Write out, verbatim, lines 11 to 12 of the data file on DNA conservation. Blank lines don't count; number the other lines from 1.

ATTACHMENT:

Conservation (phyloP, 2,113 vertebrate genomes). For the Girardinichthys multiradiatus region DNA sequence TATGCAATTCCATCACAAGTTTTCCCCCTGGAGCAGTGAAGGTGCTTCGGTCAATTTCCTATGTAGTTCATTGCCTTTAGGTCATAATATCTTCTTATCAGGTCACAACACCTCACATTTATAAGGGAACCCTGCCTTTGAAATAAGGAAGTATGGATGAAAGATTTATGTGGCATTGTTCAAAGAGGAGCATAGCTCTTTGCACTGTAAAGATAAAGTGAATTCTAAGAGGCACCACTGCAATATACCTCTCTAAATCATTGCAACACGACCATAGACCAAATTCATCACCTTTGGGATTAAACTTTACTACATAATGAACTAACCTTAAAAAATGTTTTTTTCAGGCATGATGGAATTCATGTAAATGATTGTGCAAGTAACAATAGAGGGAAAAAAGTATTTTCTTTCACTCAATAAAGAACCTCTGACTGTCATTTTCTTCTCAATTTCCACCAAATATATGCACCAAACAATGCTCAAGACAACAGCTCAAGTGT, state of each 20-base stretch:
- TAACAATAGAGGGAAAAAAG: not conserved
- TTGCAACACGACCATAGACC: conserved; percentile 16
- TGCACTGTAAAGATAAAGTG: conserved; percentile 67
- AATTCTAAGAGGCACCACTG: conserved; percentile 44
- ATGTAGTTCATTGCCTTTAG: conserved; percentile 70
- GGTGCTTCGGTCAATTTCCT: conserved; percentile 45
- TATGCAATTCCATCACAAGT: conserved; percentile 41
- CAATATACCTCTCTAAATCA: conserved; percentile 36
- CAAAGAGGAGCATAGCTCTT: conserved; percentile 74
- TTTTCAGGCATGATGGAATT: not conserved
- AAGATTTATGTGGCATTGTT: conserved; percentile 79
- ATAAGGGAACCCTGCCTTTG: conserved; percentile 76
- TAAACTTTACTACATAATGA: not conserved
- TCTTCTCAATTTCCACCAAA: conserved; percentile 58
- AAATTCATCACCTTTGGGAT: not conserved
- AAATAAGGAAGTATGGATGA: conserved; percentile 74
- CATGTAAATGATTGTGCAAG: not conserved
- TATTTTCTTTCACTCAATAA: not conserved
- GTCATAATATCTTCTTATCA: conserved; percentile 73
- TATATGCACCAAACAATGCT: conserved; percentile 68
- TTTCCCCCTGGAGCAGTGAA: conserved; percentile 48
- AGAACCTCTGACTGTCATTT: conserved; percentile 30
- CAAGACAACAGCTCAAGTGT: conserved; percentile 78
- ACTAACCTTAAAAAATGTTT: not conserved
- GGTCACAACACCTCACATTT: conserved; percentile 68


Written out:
- TTTTCAGGCATGATGGAATT: not conserved
- AAGATTTATGTGGCATTGTT: conserved; percentile 79